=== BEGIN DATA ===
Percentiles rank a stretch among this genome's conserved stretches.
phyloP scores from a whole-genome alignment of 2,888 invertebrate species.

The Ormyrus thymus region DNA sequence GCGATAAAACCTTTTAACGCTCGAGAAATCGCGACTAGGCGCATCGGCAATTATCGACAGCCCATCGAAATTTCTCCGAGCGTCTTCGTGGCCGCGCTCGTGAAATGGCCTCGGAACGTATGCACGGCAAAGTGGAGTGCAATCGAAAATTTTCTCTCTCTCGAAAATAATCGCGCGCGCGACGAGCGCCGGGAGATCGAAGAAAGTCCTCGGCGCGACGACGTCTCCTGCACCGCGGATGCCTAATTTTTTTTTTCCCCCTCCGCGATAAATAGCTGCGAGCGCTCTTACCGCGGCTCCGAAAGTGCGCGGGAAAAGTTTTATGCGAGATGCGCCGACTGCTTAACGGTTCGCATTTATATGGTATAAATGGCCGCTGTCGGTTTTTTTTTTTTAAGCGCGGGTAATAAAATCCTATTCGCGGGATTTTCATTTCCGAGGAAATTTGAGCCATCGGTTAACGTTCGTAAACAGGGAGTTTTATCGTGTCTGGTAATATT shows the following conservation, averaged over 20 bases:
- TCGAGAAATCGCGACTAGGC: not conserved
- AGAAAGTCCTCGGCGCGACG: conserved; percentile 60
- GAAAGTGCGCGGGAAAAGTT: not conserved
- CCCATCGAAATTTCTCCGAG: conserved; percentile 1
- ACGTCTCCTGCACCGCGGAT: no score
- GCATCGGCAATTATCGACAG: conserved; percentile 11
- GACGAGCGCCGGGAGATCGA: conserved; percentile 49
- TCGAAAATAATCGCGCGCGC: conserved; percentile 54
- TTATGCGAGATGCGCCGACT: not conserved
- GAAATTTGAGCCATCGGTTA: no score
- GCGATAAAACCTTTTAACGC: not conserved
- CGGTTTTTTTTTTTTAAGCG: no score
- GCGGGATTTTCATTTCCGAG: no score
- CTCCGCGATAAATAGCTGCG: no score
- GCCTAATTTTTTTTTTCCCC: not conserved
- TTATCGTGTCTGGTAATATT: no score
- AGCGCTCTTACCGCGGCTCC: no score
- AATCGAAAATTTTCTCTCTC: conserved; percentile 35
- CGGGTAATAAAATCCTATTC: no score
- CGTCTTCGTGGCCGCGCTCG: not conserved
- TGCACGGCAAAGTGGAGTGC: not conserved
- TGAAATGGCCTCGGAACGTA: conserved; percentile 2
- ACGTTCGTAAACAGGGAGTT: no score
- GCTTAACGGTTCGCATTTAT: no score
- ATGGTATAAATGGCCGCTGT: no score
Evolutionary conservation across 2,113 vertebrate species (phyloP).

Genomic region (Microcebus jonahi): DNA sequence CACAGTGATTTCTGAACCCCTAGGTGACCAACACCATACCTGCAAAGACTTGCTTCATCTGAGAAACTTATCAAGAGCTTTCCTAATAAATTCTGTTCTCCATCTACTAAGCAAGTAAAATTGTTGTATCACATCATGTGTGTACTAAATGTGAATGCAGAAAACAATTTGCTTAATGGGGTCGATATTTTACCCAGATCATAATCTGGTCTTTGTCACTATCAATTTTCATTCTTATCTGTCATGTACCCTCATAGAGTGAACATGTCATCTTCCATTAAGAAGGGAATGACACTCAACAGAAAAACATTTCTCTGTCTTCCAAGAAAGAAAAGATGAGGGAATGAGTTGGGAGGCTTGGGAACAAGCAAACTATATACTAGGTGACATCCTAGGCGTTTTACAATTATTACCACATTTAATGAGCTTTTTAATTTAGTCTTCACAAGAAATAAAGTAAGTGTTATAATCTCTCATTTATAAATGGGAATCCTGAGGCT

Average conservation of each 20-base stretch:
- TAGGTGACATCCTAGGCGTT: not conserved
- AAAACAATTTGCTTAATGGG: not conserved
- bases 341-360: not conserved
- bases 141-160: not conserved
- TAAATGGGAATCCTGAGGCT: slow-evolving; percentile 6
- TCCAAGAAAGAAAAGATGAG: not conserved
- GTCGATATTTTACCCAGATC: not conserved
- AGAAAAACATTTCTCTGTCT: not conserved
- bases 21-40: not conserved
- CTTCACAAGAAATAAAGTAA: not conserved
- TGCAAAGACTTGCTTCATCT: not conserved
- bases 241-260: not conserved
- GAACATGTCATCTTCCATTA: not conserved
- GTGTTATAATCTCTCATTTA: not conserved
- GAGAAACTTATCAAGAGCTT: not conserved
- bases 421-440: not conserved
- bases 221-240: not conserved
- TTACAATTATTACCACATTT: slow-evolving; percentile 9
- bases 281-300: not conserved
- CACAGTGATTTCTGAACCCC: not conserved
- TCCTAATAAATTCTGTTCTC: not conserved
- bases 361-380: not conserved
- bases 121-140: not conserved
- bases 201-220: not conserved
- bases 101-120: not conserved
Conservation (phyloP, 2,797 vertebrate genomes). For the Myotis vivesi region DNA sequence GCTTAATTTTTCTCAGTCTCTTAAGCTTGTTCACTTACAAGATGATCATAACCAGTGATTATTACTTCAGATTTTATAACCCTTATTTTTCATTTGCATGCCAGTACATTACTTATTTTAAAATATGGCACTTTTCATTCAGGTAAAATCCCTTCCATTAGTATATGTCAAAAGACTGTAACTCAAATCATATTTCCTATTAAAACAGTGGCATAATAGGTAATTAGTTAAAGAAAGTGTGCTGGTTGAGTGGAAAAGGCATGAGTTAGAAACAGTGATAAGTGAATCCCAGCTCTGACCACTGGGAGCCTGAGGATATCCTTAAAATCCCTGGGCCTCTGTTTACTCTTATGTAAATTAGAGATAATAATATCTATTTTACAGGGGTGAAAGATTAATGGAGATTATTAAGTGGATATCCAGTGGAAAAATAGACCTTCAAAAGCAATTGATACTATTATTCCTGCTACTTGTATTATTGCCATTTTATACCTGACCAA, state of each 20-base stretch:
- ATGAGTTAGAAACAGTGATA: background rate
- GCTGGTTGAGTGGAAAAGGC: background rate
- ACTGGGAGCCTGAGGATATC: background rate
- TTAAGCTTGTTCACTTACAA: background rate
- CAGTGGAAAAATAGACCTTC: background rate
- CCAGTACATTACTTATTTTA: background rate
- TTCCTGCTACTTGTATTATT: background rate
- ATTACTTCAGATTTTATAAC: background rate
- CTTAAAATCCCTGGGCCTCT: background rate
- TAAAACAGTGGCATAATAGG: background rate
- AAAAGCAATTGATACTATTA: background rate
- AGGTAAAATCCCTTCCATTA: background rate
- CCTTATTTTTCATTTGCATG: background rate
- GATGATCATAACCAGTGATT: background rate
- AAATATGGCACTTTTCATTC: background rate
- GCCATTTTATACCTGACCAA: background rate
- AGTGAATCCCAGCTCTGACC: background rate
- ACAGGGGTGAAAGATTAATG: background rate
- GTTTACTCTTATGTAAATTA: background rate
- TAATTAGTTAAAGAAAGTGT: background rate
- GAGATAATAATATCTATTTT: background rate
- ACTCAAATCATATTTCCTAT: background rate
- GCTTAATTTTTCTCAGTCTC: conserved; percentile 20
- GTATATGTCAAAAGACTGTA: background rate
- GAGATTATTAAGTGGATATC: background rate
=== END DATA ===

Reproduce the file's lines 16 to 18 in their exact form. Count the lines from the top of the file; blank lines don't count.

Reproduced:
- GCGGGATTTTCATTTCCGAG: no score
- CTCCGCGATAAATAGCTGCG: no score
- GCCTAATTTTTTTTTTCCCC: not conserved